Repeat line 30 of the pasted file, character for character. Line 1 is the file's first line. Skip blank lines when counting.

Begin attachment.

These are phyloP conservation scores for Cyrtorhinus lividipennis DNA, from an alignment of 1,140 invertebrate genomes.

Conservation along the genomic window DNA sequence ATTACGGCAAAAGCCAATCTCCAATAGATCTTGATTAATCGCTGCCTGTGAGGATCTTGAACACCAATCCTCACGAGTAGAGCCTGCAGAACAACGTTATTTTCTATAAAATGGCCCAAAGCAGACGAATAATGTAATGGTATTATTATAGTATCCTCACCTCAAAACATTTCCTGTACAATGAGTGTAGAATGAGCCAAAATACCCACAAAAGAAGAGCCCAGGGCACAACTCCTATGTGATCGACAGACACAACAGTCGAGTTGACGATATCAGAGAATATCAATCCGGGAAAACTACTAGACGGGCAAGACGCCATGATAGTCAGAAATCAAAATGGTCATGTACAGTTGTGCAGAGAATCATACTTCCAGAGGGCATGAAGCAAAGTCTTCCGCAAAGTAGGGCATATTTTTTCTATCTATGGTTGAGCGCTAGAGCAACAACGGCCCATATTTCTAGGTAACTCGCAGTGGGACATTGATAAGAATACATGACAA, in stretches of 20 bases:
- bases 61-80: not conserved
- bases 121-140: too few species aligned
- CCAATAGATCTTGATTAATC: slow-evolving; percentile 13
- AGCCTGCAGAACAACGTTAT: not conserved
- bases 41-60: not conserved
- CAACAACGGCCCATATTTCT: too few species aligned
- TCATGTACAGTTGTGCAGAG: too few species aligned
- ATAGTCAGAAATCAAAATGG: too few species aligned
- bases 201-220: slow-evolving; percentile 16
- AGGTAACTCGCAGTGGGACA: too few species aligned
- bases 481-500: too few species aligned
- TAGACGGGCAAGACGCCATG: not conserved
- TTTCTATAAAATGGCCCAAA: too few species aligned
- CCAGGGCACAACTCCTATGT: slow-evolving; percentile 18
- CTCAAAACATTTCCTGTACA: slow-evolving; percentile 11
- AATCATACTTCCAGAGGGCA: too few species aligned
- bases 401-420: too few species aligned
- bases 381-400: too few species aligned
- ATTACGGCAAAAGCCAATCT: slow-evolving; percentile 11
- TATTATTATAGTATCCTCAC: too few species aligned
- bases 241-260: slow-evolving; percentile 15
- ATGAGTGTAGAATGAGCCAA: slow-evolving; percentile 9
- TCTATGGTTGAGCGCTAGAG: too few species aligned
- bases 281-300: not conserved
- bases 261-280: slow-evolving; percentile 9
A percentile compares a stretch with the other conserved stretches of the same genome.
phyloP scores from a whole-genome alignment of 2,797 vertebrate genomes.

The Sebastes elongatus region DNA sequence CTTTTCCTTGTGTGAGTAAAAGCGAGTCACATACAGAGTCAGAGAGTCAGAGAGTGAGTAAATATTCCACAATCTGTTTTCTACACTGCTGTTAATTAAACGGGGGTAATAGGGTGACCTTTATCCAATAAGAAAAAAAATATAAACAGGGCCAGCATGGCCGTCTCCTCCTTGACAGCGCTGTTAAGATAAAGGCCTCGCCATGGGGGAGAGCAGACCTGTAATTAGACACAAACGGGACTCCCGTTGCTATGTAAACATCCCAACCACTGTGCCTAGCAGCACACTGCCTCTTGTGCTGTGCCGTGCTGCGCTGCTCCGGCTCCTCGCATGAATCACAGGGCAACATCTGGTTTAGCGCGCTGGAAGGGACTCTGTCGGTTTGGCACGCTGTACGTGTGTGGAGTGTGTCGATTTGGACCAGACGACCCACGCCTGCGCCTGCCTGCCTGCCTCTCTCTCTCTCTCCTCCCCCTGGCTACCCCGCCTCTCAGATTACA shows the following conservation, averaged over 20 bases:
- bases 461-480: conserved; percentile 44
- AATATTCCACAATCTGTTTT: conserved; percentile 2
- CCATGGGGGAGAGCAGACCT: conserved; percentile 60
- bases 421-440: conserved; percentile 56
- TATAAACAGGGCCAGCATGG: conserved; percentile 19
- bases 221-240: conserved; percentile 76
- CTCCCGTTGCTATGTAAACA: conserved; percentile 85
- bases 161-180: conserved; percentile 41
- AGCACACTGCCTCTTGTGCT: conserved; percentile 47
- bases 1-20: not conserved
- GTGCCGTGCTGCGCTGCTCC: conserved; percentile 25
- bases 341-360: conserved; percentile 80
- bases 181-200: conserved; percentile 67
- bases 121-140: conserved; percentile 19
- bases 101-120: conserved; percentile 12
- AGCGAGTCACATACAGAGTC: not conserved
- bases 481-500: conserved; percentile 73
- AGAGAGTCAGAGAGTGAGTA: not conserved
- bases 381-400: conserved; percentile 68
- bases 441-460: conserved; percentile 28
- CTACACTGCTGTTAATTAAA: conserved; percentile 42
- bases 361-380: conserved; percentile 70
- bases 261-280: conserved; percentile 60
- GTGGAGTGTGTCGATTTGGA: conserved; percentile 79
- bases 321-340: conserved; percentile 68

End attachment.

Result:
The Sebastes elongatus region DNA sequence CTTTTCCTTGTGTGAGTAAAAGCGAGTCACATACAGAGTCAGAGAGTCAGAGAGTGAGTAAATATTCCACAATCTGTTTTCTACACTGCTGTTAATTAAACGGGGGTAATAGGGTGACCTTTATCCAATAAGAAAAAAAATATAAACAGGGCCAGCATGGCCGTCTCCTCCTTGACAGCGCTGTTAAGATAAAGGCCTCGCCATGGGGGAGAGCAGACCTGTAATTAGACACAAACGGGACTCCCGTTGCTATGTAAACATCCCAACCACTGTGCCTAGCAGCACACTGCCTCTTGTGCTGTGCCGTGCTGCGCTGCTCCGGCTCCTCGCATGAATCACAGGGCAACATCTGGTTTAGCGCGCTGGAAGGGACTCTGTCGGTTTGGCACGCTGTACGTGTGTGGAGTGTGTCGATTTGGACCAGACGACCCACGCCTGCGCCTGCCTGCCTGCCTCTCTCTCTCTCTCCTCCCCCTGGCTACCCCGCCTCTCAGATTACA shows the following conservation, averaged over 20 bases: